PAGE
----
This piece is part of a collaboration between openDemocracy and the Bristol Cable.
Voters in the Labour-held marginal seat of Bristol North West have been targeted by print leaflets employing misinformation and negative campaigning, as well as Facebook ads by political parties and more opaque groups.
With the help of members and readers, the Cable has collected print leaflets from all political parties, including ones posing as local newspapers, magazines and bill letters, while others have used data misleadingly.
Labour’s Darren Jones won the seat Conservative Charlotte Leslie in 2017, but the strongly pro-Remain MP will be reliant on the constituency’s 61% of Remain voters to see off challenges from the Conservatives and Liberal Democrats to keep his seat
The parties have been vying for the support of undecided voters – people like Alex who lives in Horfield. He doesn’t use Facebook much anymore because he got fed up with misleading information. But because he was unsure how to vote, he sought out advice from another source of information – social media website Reddit.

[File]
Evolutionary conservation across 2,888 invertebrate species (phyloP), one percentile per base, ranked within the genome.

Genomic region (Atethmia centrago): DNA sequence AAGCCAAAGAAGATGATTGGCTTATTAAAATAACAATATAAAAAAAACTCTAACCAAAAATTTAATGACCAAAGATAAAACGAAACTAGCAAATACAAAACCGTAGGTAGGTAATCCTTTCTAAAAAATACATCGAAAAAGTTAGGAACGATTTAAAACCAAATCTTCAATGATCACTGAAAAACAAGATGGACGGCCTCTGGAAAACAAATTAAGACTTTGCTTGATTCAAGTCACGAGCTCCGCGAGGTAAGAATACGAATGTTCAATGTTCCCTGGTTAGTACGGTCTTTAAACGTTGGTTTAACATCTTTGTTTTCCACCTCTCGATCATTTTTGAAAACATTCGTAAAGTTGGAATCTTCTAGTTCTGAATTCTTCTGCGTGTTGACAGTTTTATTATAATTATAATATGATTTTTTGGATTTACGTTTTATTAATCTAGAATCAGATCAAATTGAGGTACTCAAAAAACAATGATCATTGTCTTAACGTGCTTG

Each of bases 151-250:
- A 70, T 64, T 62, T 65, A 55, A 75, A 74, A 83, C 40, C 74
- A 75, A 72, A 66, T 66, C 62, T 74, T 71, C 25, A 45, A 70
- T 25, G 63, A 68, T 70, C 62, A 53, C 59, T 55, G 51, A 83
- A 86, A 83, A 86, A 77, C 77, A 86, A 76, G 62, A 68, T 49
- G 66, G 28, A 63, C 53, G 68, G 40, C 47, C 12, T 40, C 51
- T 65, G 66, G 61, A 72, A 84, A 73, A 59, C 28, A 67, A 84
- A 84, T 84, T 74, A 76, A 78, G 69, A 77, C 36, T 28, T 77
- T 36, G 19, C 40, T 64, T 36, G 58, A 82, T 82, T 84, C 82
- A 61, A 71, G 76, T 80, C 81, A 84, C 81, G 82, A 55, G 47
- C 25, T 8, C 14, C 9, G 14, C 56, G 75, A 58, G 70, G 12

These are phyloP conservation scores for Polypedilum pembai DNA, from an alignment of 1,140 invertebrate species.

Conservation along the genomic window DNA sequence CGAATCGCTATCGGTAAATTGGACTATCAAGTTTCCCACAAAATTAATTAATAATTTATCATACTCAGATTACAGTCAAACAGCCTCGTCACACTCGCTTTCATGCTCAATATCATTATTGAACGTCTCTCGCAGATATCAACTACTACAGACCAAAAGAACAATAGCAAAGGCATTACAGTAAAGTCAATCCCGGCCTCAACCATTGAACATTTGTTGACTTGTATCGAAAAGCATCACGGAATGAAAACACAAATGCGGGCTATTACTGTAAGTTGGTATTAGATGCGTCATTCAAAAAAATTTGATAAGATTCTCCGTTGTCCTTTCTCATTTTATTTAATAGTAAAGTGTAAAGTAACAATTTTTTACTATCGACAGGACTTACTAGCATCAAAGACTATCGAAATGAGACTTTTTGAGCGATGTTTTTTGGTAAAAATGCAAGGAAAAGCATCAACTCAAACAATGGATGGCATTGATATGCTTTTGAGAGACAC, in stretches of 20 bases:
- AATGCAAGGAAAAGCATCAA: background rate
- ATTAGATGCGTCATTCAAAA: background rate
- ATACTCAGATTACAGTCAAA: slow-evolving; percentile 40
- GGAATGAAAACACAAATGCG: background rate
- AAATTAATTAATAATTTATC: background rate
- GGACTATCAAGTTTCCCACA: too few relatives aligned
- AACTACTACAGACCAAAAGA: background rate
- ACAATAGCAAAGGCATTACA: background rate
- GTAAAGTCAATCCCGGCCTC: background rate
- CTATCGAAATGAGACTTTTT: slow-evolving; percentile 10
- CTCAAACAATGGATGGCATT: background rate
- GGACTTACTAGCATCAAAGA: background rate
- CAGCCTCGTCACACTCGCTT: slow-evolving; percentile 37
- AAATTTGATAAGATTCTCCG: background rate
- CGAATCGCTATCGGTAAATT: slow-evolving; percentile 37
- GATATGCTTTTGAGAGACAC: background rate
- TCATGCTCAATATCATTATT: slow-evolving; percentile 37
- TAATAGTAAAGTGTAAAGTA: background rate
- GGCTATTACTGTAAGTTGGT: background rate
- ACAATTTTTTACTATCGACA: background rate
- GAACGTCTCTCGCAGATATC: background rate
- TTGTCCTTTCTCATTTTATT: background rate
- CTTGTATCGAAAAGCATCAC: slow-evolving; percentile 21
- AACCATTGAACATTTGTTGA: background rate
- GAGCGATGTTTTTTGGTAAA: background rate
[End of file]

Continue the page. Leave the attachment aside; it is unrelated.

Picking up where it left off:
"I got through two leaflets this morning each with coloured graphs on the back showing who can win and who can't. The Lib Dem one said they were in second place and the Labour one said the Lib Dems were nowhere near and can't win. It's no help, because you know the information is handpicked to look better, you don't get any unbiased information.”
"I don't find them useful. You don't know what to trust, so I go and read the manifestos to find out what they intend to do rather than what's not been done in the past and sob stories about cuts."
Alex might have voted Conservative, but ruled them out after not hearing anything from their candidate Mark Weston – an interesting sign of the power canvassing and leafleting can have in reaching floating voters. "I was turned off by the fact they couldn't even be bothered to put a leaflet through the door," he said.
In contrast with the focus on presidential-style personality politics, Alex wants to vote for issues not leaders: “I might not like Corbyn but they are the party that most align with what I believe. My wife is pregnant and we've been going through the NHS system, so I really value that and it's made a big change in my mind about underfunding and cuts to the NHS. We're so lucky to have healthcare like that."